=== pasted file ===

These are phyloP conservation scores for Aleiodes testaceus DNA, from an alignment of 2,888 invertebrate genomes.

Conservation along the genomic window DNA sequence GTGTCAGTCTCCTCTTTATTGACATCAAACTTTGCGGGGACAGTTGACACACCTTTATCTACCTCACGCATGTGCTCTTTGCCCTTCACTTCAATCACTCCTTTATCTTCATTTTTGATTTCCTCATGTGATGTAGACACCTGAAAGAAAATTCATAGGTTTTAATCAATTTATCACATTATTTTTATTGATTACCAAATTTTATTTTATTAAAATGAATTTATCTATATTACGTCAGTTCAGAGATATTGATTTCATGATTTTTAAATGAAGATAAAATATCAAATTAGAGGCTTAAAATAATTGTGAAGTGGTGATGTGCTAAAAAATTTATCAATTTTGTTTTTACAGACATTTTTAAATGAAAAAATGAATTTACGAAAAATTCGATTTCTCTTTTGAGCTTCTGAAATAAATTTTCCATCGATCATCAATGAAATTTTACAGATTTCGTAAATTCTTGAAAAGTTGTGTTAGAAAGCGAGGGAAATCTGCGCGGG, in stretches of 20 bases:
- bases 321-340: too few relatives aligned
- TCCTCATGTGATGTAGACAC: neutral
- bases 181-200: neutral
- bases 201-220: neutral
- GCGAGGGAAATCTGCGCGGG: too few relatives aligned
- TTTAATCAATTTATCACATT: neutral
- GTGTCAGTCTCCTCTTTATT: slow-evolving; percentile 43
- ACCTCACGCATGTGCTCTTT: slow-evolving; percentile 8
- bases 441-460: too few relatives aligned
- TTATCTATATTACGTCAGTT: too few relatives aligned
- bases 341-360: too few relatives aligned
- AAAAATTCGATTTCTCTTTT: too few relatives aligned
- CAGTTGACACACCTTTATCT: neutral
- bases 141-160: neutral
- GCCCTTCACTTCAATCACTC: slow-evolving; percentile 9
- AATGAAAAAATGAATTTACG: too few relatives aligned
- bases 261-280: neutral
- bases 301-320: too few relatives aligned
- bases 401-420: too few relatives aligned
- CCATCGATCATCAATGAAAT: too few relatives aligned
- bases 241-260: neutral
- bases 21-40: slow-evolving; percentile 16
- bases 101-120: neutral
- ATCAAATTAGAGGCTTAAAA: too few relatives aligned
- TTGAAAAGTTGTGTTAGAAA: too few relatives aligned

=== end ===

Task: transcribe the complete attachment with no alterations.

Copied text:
These are phyloP conservation scores for Aleiodes testaceus DNA, from an alignment of 2,888 invertebrate genomes.

Conservation along the genomic window DNA sequence GTGTCAGTCTCCTCTTTATTGACATCAAACTTTGCGGGGACAGTTGACACACCTTTATCTACCTCACGCATGTGCTCTTTGCCCTTCACTTCAATCACTCCTTTATCTTCATTTTTGATTTCCTCATGTGATGTAGACACCTGAAAGAAAATTCATAGGTTTTAATCAATTTATCACATTATTTTTATTGATTACCAAATTTTATTTTATTAAAATGAATTTATCTATATTACGTCAGTTCAGAGATATTGATTTCATGATTTTTAAATGAAGATAAAATATCAAATTAGAGGCTTAAAATAATTGTGAAGTGGTGATGTGCTAAAAAATTTATCAATTTTGTTTTTACAGACATTTTTAAATGAAAAAATGAATTTACGAAAAATTCGATTTCTCTTTTGAGCTTCTGAAATAAATTTTCCATCGATCATCAATGAAATTTTACAGATTTCGTAAATTCTTGAAAAGTTGTGTTAGAAAGCGAGGGAAATCTGCGCGGG, in stretches of 20 bases:
- bases 321-340: too few relatives aligned
- TCCTCATGTGATGTAGACAC: neutral
- bases 181-200: neutral
- bases 201-220: neutral
- GCGAGGGAAATCTGCGCGGG: too few relatives aligned
- TTTAATCAATTTATCACATT: neutral
- GTGTCAGTCTCCTCTTTATT: slow-evolving; percentile 43
- ACCTCACGCATGTGCTCTTT: slow-evolving; percentile 8
- bases 441-460: too few relatives aligned
- TTATCTATATTACGTCAGTT: too few relatives aligned
- bases 341-360: too few relatives aligned
- AAAAATTCGATTTCTCTTTT: too few relatives aligned
- CAGTTGACACACCTTTATCT: neutral
- bases 141-160: neutral
- GCCCTTCACTTCAATCACTC: slow-evolving; percentile 9
- AATGAAAAAATGAATTTACG: too few relatives aligned
- bases 261-280: neutral
- bases 301-320: too few relatives aligned
- bases 401-420: too few relatives aligned
- CCATCGATCATCAATGAAAT: too few relatives aligned
- bases 241-260: neutral
- bases 21-40: slow-evolving; percentile 16
- bases 101-120: neutral
- ATCAAATTAGAGGCTTAAAA: too few relatives aligned
- TTGAAAAGTTGTGTTAGAAA: too few relatives aligned